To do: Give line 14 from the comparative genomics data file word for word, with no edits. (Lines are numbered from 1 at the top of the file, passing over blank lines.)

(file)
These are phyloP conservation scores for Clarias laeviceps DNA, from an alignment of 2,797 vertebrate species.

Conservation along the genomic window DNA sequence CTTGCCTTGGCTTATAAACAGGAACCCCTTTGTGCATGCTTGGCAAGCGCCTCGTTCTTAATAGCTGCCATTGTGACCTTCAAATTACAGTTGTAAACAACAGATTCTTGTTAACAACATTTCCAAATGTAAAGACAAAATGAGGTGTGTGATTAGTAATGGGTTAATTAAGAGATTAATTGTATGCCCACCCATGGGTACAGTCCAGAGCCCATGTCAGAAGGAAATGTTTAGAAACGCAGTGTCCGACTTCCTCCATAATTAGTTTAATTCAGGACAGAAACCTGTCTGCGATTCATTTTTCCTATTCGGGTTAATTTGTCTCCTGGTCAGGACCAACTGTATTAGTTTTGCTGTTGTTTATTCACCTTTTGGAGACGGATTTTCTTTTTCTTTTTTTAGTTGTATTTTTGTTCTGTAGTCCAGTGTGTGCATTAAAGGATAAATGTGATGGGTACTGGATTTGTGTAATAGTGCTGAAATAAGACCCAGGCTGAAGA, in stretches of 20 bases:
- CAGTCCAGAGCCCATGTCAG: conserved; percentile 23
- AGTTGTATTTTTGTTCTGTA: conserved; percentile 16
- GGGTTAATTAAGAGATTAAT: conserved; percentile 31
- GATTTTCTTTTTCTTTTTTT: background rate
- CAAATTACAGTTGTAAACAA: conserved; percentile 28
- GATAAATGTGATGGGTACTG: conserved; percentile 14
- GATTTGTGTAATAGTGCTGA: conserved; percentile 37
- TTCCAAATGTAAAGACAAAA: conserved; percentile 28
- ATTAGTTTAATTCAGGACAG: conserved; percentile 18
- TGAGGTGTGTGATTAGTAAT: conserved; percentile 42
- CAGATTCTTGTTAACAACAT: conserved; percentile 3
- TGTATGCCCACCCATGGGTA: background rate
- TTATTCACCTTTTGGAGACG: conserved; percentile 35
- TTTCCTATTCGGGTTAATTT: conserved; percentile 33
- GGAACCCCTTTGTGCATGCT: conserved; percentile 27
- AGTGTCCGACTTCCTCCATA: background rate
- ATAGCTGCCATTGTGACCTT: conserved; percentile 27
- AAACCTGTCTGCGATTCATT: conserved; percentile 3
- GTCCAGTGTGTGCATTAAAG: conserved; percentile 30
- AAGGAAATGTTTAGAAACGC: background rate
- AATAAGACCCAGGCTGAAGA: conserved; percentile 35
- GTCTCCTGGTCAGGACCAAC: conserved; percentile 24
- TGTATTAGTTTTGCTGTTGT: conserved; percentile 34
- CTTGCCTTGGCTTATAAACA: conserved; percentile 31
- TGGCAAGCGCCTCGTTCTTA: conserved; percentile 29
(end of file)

- TGTATGCCCACCCATGGGTA: background rate